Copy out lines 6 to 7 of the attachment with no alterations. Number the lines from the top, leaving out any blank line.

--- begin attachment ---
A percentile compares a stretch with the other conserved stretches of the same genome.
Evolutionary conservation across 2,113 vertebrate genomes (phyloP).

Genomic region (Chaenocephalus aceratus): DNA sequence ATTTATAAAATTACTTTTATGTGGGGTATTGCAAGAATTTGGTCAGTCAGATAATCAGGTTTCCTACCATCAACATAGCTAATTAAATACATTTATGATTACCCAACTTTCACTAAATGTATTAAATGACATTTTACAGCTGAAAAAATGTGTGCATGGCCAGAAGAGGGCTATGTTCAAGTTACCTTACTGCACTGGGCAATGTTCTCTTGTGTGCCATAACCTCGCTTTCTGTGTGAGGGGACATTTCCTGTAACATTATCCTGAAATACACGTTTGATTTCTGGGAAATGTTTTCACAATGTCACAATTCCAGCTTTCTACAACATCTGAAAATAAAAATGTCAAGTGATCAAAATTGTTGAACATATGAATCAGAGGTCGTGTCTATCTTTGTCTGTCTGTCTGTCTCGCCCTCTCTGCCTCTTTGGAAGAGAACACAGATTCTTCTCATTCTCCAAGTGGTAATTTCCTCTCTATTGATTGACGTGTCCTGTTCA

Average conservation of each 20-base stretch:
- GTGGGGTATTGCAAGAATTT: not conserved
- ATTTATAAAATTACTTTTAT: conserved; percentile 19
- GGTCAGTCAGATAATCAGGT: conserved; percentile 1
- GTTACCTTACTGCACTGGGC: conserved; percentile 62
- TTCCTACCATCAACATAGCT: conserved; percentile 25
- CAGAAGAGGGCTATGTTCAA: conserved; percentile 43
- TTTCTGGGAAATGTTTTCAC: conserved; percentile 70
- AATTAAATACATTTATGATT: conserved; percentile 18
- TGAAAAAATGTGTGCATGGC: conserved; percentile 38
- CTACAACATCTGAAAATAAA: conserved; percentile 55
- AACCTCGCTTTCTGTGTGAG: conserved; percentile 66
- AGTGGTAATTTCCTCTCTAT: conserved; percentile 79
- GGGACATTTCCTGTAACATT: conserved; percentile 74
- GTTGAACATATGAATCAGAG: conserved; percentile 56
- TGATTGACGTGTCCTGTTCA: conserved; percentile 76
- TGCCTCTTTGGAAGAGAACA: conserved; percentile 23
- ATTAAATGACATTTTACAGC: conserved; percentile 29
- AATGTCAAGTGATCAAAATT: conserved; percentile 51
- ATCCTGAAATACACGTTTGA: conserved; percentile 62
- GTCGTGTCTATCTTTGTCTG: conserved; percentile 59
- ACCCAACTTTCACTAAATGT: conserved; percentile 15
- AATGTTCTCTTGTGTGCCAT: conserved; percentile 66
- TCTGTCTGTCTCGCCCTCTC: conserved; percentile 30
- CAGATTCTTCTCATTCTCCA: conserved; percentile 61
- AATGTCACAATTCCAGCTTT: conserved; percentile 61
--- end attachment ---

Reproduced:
- ATTTATAAAATTACTTTTAT: conserved; percentile 19
- GGTCAGTCAGATAATCAGGT: conserved; percentile 1